The topic of genetically modified organisms (GMOs) is a contentious one, fraught with political, humanitarian, and environmental concerns. If you have had trouble understanding the GMO debate, you are not alone. As always, our goal is transparency and honesty, which is why we’ve done the research to shed some light on this important debate.
What is a GMO?
A GMO, or genetically modified organism, is a plant, animal, microorganism or other organism whose genetic makeup has been modified in a laboratory using genetic engineering or transgenic technology. This creates combinations of plant, animal, bacterial and virus genes that do not occur in nature or through traditional crossbreeding methods.
Why would we want to genetically modify foods?
The goal behind genetic engineering is to cut and splice the DNA of an organism in a way that will result in ideal characteristics or traits for that organism. (For example: disease resistance, longer shelf life, or increased nutritional value.) In theory, the resulting organism will be identical to the non-genetically modified original, except that it will have the new trait conferred by the new gene. In practice, most commercially-available GMOs are engineered to produce insecticides or tolerate herbicides.
Reasons for genetically modifying crops include: improving quality and taste, reduced risk of disease and crop failure, added nutritional benefits, and reducing herbicides and pesticides used in farming, among others. While these goals are certainly desirable, it is not clear whether genetically modifying foods will prove to be the safest and most efficient way to achieve them.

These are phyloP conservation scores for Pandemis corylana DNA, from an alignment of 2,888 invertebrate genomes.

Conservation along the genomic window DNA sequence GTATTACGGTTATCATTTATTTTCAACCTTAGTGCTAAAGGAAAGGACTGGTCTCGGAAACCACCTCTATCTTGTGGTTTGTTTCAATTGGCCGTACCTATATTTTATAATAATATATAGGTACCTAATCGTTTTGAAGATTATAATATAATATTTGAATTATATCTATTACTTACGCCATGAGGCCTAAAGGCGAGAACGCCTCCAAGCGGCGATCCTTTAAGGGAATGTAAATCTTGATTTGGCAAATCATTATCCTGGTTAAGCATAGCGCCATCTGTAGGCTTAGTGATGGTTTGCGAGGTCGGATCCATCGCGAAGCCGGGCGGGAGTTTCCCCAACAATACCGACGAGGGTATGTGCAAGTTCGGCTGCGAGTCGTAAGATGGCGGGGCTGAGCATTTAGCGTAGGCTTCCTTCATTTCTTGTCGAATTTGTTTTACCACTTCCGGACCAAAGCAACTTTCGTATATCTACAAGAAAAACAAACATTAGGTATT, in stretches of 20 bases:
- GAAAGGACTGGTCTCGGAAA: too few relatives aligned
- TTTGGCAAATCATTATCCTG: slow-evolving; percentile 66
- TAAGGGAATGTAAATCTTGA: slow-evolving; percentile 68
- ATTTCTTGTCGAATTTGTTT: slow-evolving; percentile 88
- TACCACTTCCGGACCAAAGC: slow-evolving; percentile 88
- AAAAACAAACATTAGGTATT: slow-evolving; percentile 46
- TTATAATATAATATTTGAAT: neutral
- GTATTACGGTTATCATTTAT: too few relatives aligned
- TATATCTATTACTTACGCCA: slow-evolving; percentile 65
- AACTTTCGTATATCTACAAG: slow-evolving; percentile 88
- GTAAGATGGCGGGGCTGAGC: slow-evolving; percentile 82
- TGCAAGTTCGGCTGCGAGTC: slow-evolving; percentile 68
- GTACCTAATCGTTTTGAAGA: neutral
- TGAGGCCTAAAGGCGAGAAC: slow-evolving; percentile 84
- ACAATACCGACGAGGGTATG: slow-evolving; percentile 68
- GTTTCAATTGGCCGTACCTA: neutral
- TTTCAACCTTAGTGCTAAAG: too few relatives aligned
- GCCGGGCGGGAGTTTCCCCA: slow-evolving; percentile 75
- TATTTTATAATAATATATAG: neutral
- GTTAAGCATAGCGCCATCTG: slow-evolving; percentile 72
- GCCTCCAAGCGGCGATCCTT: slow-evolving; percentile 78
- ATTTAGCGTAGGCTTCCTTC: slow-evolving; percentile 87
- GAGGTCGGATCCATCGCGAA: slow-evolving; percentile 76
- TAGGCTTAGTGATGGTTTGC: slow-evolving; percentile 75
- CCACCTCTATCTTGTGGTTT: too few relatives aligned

Isn’t genetic modification the same as breeding?
GM technology is different than classical breeding, in that it involves the construction of new synthetic genes that do not exist in nature. Traditional breeding does not produce crops that may be sprayed with herbicides or that produce insecticides, however most commercially available GMOs are engineered for this purpose.
Genetic modification affects many of the products we consume on a daily basis. As the number of GMOs available for commercial use grows every year, the Non-GMO Project works diligently to provide the most accurate, up-to-date standards for non-GMO verification.
In order for a product to be Non-GMO Project Verified, its crop must be evaluated for compliance with a set of standards, which categorizes crops into four risk levels:
When the Non-GMO Project says a crop (also referred to as an input or an ingredient) is “high-risk,” it does not mean that the crop is harmful or worse than other crops. It means a GMO version of that crop is widely commercially available, and that crop is therefore at “high risk” of being a GMO.
High Risk: The input is derived from, contains derivatives of, or is produced through a process involving organisms that are known to be genetically modified and commercially available. Examples include alfalfa, canola, corn, cotton, papaya, potatoes, soy, sugar beet, yellow summer squash and zucchini, animal products, microbes and enzymes.
Low Risk: Inputs or ingredients that are at a low risk of being produced through genetic engineering or from genetically modified organisms (GMOs) because no known GMO counterparts currently exist. Example: Lentils are low risk because there aren’t any GMO lentils — they are not widely commercially available.
Non-Risk: The input is not derived from biological organisms and not, therefore, susceptible to genetic modification.
Monitored Risk: The Non-GMO Project carefully monitors the development of new genetically engineered products; they are currently tracking close to 100 products. Of those, they have included the following in their surveillance program, either because they will likely soon be widespread or because of known instances of contamination from GMOs. A few examples of those being monitored are flax, mustard, rice, wheat, apples, mushrooms, oranges, pineapples, camelina (false flax), sugarcane, and tomatoes.